Welcome To The Flu – Again!

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By John Gobbels, Medjet VP/COO

According to the Centers for Disease Control’s (CDC) FluView report for the week ending February 11, 2017, flu activity continues to increase and is widespread in most of the United States. The proportion of people seeing their health care provider for influenza-like illness has been at or above the national baseline for nine consecutive weeks so far this season. Influenza A (H3) viruses continue to predominate and based on early estimates, flu vaccines this season have reduced a vaccinated person’s risk of getting sick and having to go to the doctor because of flu by about half (48%).

So what can we do this season?

The CDC recommends annual flu vaccination for everyone six months of age and older and anyone who has not gotten vaccinated yet this season should get vaccinated now. The use of injectable influenza vaccines including inactivated influenza vaccines and recombinant influenza vaccines should be used during the 2016-2017 season. The nasal spray flu vaccine (live attenuated influenza vaccine or LAIV) should not be used during the 2016-2017 season says the CDC.

Obviously trying to avoid contact with sick travelers is easier said than done, but try to limit contact. Wash your hands often with soap and water and if that is not available, use an alcohol based hand sanitizer. Being proactive and disinfecting surfaces that might be contaminated like airline seat back tables and arm rests can help stop the spread. Research also has shown that we touch our face between 2,000 and 3,000 times each day, so try to avoid touching your eyes, nose and mouth as germs spread this way!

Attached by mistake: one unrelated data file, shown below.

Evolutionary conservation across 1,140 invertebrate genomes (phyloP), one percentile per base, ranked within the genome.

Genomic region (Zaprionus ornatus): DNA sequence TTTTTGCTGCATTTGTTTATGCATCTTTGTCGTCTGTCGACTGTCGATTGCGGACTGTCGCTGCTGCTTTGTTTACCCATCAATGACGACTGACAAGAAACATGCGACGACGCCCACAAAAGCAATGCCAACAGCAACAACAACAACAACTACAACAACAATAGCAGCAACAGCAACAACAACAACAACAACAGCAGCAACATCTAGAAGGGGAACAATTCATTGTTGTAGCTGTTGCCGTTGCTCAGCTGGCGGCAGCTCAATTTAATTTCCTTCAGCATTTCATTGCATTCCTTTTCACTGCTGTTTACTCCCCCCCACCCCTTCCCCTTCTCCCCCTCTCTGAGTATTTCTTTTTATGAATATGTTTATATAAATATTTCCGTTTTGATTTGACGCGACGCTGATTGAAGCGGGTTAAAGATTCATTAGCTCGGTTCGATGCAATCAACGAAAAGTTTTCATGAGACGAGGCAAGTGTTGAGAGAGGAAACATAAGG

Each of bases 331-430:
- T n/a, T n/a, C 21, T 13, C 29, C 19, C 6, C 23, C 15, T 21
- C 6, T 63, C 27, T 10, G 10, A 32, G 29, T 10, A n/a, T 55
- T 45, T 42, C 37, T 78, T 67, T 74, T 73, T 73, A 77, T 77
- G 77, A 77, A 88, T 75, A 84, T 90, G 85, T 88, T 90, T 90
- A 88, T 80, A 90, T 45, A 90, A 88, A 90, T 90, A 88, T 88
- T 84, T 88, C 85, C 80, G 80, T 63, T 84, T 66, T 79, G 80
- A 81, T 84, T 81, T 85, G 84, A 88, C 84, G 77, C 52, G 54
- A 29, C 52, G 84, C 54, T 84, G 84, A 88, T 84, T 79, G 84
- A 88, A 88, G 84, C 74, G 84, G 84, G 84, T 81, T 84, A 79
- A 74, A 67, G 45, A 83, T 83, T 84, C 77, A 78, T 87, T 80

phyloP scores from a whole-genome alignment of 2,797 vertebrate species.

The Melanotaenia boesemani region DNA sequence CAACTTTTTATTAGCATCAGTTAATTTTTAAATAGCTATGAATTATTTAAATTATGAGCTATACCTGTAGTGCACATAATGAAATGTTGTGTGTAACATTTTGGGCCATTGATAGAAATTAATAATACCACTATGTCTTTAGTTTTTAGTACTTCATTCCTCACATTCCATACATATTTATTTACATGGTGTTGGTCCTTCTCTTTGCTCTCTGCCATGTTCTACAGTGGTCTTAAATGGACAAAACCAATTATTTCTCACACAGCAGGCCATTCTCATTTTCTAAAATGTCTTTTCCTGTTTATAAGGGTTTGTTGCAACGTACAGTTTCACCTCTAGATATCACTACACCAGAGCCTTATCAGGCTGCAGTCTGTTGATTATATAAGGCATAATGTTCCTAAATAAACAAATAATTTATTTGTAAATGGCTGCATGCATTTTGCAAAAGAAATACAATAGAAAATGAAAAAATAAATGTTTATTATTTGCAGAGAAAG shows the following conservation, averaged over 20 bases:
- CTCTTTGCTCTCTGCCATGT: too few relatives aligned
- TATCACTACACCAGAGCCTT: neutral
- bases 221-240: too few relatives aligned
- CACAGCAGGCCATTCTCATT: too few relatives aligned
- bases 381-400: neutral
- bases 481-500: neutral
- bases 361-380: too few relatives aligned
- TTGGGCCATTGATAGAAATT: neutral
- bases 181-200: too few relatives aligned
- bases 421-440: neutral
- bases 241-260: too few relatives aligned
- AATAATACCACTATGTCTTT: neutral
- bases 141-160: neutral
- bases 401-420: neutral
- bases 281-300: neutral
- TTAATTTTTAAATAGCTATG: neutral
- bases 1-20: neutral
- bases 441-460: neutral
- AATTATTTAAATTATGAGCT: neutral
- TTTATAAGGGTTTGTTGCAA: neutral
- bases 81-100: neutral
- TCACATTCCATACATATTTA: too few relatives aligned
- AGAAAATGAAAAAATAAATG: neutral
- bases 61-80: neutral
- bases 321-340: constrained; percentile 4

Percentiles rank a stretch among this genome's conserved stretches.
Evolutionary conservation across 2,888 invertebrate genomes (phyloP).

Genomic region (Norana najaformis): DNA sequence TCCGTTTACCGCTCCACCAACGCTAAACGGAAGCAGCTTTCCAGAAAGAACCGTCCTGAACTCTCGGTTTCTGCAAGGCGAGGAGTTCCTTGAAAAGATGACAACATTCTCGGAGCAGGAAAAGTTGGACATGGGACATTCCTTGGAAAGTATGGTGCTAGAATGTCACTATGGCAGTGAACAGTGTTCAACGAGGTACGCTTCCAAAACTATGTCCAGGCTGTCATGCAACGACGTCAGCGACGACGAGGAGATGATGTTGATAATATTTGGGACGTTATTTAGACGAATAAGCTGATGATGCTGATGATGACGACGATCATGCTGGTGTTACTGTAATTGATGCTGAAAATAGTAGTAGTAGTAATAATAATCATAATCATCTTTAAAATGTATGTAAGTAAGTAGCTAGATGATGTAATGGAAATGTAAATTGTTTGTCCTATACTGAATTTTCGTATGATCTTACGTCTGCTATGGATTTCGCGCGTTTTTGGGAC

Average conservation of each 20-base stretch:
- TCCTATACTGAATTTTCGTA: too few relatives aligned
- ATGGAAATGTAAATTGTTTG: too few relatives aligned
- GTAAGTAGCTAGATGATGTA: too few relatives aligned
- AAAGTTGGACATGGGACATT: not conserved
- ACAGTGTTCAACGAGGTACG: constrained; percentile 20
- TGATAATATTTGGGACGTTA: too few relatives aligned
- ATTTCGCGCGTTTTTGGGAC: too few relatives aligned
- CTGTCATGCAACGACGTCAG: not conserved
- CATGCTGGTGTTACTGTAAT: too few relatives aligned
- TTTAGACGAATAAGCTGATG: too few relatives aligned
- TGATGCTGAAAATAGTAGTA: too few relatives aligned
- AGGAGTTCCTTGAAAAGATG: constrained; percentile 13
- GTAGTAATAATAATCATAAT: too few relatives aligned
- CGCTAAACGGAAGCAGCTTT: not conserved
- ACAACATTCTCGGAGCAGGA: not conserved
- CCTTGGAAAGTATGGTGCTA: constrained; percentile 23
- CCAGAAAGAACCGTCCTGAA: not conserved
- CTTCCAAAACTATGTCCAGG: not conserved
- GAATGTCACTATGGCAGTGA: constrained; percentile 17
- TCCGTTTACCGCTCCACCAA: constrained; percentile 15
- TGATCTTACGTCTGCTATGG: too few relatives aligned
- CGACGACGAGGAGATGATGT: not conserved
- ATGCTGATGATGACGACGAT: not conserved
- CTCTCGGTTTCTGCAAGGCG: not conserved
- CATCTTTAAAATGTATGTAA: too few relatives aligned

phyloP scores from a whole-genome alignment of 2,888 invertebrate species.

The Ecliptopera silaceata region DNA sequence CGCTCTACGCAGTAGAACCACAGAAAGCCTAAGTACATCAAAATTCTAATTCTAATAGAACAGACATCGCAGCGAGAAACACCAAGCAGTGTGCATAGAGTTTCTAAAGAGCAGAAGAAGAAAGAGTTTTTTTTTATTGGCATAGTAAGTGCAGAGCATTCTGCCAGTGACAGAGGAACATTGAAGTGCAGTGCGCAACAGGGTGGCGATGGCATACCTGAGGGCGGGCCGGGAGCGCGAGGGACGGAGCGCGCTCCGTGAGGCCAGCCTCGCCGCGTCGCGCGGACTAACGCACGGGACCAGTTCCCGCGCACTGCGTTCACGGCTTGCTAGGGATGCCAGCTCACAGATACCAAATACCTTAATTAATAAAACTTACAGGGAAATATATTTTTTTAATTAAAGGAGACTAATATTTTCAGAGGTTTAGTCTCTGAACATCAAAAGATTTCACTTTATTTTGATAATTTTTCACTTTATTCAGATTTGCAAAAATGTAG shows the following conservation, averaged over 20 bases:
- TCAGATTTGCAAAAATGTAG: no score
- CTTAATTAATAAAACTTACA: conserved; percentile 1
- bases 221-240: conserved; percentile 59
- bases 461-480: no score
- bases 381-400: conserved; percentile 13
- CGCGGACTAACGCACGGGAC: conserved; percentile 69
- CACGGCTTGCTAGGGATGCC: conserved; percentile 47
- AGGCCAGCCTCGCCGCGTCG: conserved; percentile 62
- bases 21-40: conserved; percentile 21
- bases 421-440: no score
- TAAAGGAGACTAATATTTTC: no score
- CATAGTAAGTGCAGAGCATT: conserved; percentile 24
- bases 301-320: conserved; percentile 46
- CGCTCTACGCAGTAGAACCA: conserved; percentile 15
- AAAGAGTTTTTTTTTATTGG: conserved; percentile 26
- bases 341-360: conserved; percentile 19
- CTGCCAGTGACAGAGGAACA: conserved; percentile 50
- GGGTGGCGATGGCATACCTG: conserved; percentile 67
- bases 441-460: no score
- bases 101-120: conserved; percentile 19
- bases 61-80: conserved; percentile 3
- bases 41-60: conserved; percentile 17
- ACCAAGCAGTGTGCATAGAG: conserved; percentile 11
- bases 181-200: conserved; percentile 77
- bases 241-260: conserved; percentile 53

What if we get the Flu?

If you get the flu, antiviral drugs can be used to treat your illness. Antiviral drugs are different from antibiotics and are prescription medicines that are not available over-the-counter. Antiviral drugs can make illness milder and shorten the time you are sick. They may also prevent serious flu complications for people with high-risk factors. Treatment with an antiviral drug can mean the difference between having a milder illness versus a very serious illness that could result in a hospital stay.

Some studies show that flu antiviral drugs work best for treatment when they are started within two days of getting sick, but starting them later can still be helpful especially if the sick person has a high-risk health condition or is very sick from the flu. Always follow your doctor’s instructions for taking this drug and remember that you can be infected with Flu without a fever.

The CDC also recommends that you stay home for at least 24 hours after your fever is gone except to seek medical attention. Also remember that this guideline assumes your fever is gone and you are not using fever reducing medications.

Enjoy your travels, but don’t forget that taking small steps in prevention can pay off big this Flu Season!

For more information go to www.cdc.gov.